I may be going out on a limb and stepping on a lot of toes right now by frustrating some careers and reputations of risk managers. Simply put, this global pandemic/crisis is not a black swan event. I am finding too many GRC and specifically risk management professionals are trying to cover their behinds by claiming that the pandemic is a black swan. Being unprepared for a risk does not make the risk a black swan.

You may ask what is a black swan?

A black swan is defined as an unforeseen/unpredictable event has a significant impact on the organization (or industry, or economy). The term refers to how in Europe it was understood that all swans, as in the bird, are white. There was no concept of a black swan. Then some explorer overseas finds a black swan and changes the paradigm of what swans are.

The truth is that we have had pandemics in the past. We have had threats of pandemics. We have been warned countless times about it:

The reality is that this should have been on the ‘risk radar’ of organizations but it was not for many. Now there are a lot of risk managers trying to misdirect scrutiny on them by claiming it was a black swan. Again, being unprepared for risk does not make it a black swan.

I find that too many risk management programs (e.g., corporate risk management, enterprise risk management, operational risk management, GRC, IRM . . . pick your favorite label) have been hijacked by IT security, a department that really does not understand environmental, health and safety, and other risk areas that have a potential big impact on the organization and its objectives. If we look at the WEF report, the top risks the world faces are environmental risks and health and safety risks.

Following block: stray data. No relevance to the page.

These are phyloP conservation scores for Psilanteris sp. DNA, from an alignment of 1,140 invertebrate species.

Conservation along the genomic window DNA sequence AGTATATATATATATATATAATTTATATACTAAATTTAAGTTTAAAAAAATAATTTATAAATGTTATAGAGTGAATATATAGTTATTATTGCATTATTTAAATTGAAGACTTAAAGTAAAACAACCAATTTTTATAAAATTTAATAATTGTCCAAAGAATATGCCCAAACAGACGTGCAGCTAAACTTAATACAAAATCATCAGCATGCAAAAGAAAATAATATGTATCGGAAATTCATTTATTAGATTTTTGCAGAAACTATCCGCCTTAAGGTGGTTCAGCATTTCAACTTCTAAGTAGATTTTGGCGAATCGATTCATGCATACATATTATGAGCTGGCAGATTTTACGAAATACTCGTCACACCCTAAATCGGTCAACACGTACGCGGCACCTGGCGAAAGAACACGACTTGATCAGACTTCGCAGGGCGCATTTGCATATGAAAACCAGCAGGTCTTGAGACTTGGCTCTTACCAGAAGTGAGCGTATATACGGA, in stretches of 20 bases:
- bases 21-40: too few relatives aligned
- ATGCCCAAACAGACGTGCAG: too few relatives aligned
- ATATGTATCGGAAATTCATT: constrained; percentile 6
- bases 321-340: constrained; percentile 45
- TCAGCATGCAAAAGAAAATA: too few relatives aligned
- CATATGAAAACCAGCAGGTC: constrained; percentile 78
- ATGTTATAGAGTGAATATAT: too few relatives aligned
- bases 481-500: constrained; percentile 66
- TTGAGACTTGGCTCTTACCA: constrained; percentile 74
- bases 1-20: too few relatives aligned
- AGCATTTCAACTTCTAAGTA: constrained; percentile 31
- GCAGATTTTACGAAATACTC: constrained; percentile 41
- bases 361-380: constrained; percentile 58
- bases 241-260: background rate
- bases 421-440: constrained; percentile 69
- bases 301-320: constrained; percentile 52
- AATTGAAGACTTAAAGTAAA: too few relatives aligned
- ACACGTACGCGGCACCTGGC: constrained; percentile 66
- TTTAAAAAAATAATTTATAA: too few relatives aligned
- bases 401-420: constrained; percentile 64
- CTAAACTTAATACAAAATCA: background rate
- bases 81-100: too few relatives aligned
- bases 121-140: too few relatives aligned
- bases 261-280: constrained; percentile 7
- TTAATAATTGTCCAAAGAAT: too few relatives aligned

Don’t get me wrong, IT security is a huge risk area; one of great concern that can impact the organizations objectives. My issue is that too many risk management programs have overly focused on IT security where it was not balanced and ignored other risks such as the pandemic we now face.

I would like to see the organization that has been tracking this. That on the corporate risk heat map (I am not a particular fan of heat maps and find them misleading and misused) they have tracked this from a high impact low likelihood event six months back and can show how their risk monitoring has moved this risk event over month by month to week by week to a high impact and high likelihood event. I would estimate that 99.9% of organizations have failed in tracking and monitoring this risk with regular reporting at a board and executive level. Which of these organizations have actually quantified the risk and its various scenarios in how it unfolds to put actual numbers to the risk and the impact on the organization? Which organization has the best case study in how they have been historically monitoring this type of risk and have been the best prepared for it?

I remember a decade back, coming out of the Swine Flu pandemic that cost 200,000 lives, that many organizations were building continuity plans and even doing cross-industry table-top exercises and scenarios to prepare for the next pandemic. Were any of these organizations that worked on this then ready now? Most closed the history ledger of even recent history in their risk planning and monitoring.

Coming out of this crisis, we will see enterprise risk strategies that are more balanced with a broader understanding of risks to the organization’s objectives. Environmental, health and safety, quality, supply chain/procurement, and others will have a stronger and more active role at the enterprise risk management roundtable of the organization.

We are also going to see a lot of regulation across industries and around the world come out of this that is focused on operational resiliency. This is already happening in the financial services industry in the United Kingdom with the Operational Resiliency requirements from the FCA, PRA, and Bank of England. I predict we will see operational resiliency regulation that requires an integrated approach to operational risk and business continuity across industries and geographies.

What are your thoughts on this crisis and how unprepared organizations are but should have seen this coming?

Check out GRC 20/20’s upcoming webinars and events in this time of crisis . . .